It was music that originally brought Keiko to Southern California when she was 18 years old. She was an artist for the Yamaha Music Foundation and they gave her an opportunity to record on a project called "Session III." It was fate that brought Keiko and Kazu together in 1984 when he produced one of her concerts in Tokyo. The two have been married for 12 years and Kazu has produced all nine of her albums. When she performs live, Kazu usually jumps on stage for a couple of numbers.
Since Keiko and Kazu work so closely together, we asked them each what the best and worst things were about their arrangement. Keiko said "No one else can try to make my album become the best album more than he does. Of course sometimes it is difficult to be a wife and an artist at the same time." As for Kazu: "The best thing is that we can be together all the time…Not as a producer and an artist, but as a husband and a wife. The worst thing is, by working with my own wife, realize who I am. So I am still working on my character to be better, and she has already a good character."
Extraordinarily generous in every aspect of her life, Keiko is long on good character. Last May she launched a national tour dedicated to raising awareness and funds for breast cancer prevention and for the Y-Me National Breast Cancer organization. When the "Gift of Hope" tour hit Los Angeles, the House of Blues became the House of Pink for one night. (Pink is the color for breast cancer awareness.) In October she continued her support for the cause, scoring music for the Lifetime channel documentary "Say It, Fight It, Cure It" hosted Rosie O'Donnell. "I have been so fortunate in my life. I can make a living doing what I love to do. I have two great daughters…I wanted to do something for some cause through music. have lost a close friend to this disease. She was very young."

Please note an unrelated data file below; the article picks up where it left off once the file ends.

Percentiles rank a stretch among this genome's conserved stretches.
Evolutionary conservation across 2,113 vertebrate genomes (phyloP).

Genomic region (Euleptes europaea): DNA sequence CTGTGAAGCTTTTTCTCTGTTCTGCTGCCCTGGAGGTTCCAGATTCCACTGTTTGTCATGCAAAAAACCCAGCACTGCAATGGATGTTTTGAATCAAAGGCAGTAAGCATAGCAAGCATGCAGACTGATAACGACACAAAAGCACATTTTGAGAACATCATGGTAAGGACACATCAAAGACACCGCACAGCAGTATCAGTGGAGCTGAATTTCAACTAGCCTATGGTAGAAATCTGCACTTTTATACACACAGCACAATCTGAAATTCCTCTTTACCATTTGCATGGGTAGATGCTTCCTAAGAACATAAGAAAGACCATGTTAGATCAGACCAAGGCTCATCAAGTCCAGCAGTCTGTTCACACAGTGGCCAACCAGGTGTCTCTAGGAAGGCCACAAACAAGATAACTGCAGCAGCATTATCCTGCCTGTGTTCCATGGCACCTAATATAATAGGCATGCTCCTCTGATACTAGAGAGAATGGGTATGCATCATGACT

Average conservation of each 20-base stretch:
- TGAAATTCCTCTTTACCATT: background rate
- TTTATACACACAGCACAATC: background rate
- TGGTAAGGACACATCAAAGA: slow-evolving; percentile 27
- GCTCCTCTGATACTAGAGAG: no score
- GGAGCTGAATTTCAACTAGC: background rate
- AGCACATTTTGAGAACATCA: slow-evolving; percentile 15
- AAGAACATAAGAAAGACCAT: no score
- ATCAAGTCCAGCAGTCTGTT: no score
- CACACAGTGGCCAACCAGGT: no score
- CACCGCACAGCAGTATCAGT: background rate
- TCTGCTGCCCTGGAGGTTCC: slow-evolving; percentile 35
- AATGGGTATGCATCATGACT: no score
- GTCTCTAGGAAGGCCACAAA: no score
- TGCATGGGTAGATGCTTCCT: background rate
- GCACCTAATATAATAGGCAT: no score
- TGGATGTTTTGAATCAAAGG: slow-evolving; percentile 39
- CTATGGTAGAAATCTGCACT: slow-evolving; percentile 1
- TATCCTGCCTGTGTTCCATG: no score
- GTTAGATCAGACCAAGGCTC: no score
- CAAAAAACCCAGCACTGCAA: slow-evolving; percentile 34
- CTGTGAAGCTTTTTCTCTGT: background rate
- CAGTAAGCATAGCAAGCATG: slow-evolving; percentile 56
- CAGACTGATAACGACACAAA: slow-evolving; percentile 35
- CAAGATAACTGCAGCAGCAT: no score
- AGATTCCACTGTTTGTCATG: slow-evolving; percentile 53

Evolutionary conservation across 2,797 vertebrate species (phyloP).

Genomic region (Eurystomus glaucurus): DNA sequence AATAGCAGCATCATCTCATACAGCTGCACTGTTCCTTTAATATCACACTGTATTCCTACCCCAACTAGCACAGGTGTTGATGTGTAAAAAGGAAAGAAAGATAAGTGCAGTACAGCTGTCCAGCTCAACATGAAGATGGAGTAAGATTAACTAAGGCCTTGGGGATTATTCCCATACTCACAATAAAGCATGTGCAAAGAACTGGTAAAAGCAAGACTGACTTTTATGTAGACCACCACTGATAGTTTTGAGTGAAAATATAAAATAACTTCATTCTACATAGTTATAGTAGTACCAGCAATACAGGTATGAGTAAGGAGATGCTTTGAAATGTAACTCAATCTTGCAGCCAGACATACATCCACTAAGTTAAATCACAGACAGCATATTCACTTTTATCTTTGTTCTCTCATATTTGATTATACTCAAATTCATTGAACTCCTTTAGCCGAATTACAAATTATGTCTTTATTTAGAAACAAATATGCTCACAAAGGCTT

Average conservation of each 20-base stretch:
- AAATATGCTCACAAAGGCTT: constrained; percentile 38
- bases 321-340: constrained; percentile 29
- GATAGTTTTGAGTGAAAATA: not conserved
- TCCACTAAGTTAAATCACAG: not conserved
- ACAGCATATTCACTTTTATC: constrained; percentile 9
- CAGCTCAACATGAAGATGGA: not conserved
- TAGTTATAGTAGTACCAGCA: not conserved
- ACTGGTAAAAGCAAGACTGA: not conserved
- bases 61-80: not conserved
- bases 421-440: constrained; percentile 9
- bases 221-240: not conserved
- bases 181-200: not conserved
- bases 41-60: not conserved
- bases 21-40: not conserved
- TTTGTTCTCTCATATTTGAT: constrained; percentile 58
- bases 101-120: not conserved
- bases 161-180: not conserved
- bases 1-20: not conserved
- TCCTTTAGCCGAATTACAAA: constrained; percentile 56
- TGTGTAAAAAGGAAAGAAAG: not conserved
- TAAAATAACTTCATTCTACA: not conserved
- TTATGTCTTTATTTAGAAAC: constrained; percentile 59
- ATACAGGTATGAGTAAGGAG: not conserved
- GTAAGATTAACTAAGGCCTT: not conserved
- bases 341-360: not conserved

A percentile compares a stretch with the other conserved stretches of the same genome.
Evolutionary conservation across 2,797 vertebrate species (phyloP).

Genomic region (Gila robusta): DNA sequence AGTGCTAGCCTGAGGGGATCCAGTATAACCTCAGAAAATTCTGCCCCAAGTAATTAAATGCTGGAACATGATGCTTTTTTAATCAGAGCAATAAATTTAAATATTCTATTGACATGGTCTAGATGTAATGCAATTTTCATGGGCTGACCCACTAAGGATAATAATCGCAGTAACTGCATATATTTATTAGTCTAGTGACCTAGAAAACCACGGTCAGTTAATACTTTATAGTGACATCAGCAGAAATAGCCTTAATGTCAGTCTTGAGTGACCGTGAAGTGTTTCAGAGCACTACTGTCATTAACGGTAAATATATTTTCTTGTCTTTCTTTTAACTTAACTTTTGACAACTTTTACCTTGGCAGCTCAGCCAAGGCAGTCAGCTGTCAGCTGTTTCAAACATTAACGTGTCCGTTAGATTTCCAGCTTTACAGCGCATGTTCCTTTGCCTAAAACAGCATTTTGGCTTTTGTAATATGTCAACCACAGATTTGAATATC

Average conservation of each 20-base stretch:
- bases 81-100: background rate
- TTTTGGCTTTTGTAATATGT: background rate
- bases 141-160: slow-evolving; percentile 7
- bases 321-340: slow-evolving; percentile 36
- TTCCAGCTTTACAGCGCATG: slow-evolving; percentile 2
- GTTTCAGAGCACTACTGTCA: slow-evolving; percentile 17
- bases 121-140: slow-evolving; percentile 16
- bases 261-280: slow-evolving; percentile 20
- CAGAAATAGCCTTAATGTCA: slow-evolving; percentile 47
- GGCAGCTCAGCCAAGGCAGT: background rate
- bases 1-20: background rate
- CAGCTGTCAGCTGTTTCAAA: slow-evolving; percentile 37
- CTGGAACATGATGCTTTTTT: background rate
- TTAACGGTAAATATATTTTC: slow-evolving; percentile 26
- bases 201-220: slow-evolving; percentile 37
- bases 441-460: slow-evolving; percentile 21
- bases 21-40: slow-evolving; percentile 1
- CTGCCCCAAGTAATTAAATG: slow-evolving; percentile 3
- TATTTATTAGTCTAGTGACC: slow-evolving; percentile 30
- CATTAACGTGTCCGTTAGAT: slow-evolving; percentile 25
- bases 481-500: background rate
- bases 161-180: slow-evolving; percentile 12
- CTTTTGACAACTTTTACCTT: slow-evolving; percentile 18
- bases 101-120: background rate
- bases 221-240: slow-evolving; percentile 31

Keiko is the sort of mother any kid would hope to have. She happens to be a gourmet cook and accomplished sailor too. So striking is her beauty, she was photographed by Herb Ritts for an international GAP ad campaign. Her "Dream Walk" album ended up as the third best selling contemporary jazz album of last year. She was the only female artist to even make the chart. How do you classify someone like that?
I first heard the Shakuhachi played by Kazu Matsui in 1978 on the sampler album of Yutaka Yokokura's LOVE LIGHT released from Alfa Records, Tokyo. The album was given to me by a close musician friend of mine. I was fascinated by the exotic sound of the tune called Breath of Night which featured Kazu's bamboo flute, the Shakuhachi.
Kazu has produced more than 60 albums. He has worked with many artists including: David Lindley, Carl Anderson, Greg Walker, Phillip Ingram, Robben Ford, Larry Carlton, Lee Ritenour, Steve Lukather, Jimbo Akira, Ravi Shankar, Kenny Loggins, Ry Cooder, Joni Mitchell, Danny O'Keefe, Patti Austin, James Ingram, Peter White, Chaka Khan, Philip Bailey, James Honer... and so on.
Now I can see that Kazu aims at a very unique approach using the Shakuhachi's breath time when he produces Keiko's music. Most people are attracted by Keiko's sing-and-talk-like piano melodies.
© Jun Sato